Noncooperative vs. Minimum-Rate Commodity Taxation
AbstractThis paper demonstrates, within a simple two-country model of commodity taxation and cross-border shopping, that the tax revenue (welfare) effects of a minimum tax requirement depend crucially on the character of the initial noncooperative tax equilibrium, i.e. whether it is Nash or Stackelberg.
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Bibliographic InfoPaper provided by Economic Policy Research Unit (EPRU), University of Copenhagen. Department of Economics in its series EPRU Working Paper Series with number 99-18.
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Other versions of this item:
- Morten Hvidt & Søren Bo Nielsen, 2001. "Non-cooperative vs. Minimum-Rate Commodity Taxation," German Economic Review, Verein für Socialpolitik, vol. 2(4), pages 315-326, November.
- F15 - International Economics - - Trade - - - Economic Integration
- H87 - Public Economics - - Miscellaneous Issues - - - International Fiscal Issues; International Public Goods
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- Konrad, Kai A., 2009.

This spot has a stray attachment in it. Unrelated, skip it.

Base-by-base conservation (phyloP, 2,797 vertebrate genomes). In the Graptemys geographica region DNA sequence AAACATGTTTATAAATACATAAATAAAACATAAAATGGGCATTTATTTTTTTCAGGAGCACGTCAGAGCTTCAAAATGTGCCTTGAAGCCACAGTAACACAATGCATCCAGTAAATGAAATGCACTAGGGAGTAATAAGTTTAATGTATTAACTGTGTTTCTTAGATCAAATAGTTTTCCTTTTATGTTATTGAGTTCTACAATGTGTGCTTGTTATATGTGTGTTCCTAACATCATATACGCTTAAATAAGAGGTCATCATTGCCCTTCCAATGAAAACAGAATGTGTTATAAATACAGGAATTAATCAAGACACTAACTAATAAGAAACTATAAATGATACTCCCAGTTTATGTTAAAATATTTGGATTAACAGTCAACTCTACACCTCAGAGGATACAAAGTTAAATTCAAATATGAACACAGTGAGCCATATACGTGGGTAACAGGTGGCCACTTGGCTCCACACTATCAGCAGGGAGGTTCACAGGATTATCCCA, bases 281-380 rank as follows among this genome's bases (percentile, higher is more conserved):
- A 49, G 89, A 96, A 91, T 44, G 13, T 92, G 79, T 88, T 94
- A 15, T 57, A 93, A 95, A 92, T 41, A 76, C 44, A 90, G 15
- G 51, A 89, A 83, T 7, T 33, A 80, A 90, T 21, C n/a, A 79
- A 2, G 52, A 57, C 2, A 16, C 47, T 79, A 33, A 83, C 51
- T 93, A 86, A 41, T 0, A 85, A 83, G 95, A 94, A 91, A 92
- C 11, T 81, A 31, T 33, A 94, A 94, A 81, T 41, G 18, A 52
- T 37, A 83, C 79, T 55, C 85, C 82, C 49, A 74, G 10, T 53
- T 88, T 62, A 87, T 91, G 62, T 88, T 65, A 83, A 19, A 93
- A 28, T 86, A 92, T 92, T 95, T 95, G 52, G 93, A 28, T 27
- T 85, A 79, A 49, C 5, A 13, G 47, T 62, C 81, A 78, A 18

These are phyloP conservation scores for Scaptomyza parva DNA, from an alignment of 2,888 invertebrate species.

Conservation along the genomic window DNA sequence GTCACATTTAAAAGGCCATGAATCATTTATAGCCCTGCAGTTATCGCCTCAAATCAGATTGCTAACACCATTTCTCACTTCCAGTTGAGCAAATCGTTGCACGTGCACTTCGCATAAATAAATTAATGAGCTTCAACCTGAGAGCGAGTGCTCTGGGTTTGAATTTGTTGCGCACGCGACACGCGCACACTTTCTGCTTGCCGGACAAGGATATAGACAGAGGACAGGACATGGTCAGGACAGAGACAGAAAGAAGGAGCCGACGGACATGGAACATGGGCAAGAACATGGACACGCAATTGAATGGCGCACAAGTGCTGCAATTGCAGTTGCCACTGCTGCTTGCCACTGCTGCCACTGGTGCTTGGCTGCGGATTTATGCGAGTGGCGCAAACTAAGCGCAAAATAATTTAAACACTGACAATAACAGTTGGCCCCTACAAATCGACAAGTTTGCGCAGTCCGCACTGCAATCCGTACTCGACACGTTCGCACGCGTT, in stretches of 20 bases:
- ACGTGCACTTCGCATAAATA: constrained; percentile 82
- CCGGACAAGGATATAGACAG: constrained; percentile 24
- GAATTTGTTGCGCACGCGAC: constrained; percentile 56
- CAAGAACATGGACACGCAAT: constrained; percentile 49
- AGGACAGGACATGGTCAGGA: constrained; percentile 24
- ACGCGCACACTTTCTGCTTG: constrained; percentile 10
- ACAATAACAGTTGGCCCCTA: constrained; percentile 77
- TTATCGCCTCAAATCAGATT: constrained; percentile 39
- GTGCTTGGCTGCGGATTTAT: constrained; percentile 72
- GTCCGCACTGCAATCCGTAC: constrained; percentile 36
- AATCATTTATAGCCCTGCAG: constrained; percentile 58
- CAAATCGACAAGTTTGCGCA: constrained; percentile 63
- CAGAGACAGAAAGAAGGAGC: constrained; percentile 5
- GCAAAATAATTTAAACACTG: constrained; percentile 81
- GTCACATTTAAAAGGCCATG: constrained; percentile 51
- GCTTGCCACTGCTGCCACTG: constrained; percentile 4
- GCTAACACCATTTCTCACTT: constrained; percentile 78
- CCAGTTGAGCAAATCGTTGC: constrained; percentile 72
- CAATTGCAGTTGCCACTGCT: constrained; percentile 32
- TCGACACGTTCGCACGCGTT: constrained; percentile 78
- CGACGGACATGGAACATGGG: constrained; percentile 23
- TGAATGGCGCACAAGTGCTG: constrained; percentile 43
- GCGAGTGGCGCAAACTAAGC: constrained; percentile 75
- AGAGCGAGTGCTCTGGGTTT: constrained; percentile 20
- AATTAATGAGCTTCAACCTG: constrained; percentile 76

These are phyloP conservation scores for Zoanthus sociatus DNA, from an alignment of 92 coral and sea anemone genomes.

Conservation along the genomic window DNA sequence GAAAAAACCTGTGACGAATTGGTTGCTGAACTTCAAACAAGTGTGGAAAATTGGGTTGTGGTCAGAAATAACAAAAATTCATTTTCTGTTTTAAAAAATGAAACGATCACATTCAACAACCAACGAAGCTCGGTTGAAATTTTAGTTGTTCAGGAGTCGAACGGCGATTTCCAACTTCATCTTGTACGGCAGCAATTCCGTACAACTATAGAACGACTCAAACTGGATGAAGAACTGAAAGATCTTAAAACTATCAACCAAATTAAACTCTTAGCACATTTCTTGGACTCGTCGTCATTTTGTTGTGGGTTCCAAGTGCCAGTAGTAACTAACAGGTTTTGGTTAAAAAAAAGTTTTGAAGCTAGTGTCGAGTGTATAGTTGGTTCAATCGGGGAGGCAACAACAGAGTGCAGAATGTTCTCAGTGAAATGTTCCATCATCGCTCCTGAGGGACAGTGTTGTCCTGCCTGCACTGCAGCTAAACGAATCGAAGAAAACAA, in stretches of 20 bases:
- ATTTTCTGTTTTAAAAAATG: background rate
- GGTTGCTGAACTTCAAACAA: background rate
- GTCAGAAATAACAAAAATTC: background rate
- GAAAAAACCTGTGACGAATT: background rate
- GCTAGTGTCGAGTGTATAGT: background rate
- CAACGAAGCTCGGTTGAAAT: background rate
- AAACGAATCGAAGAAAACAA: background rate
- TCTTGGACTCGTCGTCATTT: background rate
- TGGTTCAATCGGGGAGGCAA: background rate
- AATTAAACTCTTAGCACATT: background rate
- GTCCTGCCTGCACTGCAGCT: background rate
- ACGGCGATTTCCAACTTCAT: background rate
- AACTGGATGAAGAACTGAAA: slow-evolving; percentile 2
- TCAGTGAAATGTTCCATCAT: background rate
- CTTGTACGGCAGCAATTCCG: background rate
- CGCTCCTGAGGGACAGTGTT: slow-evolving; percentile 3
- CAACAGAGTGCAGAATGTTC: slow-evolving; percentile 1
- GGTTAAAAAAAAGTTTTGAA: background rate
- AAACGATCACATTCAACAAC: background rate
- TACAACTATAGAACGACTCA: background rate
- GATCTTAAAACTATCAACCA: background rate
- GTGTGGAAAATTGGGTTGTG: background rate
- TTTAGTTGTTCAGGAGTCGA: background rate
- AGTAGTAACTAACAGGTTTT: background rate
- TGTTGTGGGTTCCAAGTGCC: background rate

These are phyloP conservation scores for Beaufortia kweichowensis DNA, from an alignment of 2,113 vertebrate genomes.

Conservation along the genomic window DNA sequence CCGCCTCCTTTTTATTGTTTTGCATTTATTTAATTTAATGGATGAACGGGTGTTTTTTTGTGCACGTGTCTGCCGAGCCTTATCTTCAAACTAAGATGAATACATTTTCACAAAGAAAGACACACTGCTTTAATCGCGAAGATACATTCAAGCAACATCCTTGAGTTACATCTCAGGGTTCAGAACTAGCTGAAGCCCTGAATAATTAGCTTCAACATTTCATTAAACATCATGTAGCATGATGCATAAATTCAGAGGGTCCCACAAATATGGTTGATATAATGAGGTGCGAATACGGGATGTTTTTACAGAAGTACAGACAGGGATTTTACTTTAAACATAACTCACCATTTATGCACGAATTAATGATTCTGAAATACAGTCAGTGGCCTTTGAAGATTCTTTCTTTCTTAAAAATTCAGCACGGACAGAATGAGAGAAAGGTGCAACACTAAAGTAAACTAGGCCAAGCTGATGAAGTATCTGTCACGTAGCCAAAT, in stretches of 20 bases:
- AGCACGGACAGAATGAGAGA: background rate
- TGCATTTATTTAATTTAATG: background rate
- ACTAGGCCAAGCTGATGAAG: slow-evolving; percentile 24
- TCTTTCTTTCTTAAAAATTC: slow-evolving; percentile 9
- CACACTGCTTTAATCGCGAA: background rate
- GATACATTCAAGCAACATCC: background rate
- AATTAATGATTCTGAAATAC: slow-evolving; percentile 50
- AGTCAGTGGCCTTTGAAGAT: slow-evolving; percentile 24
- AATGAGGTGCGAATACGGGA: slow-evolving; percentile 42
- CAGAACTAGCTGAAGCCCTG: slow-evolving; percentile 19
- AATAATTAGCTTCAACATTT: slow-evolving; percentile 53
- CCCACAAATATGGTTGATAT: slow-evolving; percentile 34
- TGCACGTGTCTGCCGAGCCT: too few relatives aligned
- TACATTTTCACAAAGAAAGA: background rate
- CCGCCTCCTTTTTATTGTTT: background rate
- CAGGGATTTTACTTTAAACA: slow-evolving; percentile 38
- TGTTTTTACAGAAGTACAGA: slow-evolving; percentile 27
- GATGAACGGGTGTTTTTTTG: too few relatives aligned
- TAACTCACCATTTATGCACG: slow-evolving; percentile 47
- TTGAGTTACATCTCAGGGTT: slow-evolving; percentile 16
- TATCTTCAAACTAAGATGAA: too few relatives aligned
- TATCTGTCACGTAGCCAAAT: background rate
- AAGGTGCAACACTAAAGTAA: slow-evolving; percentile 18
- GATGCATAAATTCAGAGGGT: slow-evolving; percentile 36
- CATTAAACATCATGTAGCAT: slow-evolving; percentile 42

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- Konrad, Kai A., 2008. "Non-binding minimum taxes may foster tax competition," Discussion Papers, Research Unit: Market Processes and Governance SP II 2008-10, Social Science Research Center Berlin (WZB).
- Nielsen, Soren Bo, 2002. "Cross-border shopping from small to large countries," Economics Letters, Elsevier, vol. 77(3), pages 309-313, November.
- Vidar Christiansen, . "Cross-border shopping and tax structure," EPRU Working Paper Series 03-04, Economic Policy Research Unit (EPRU), University of Copenhagen. Department of Economics.
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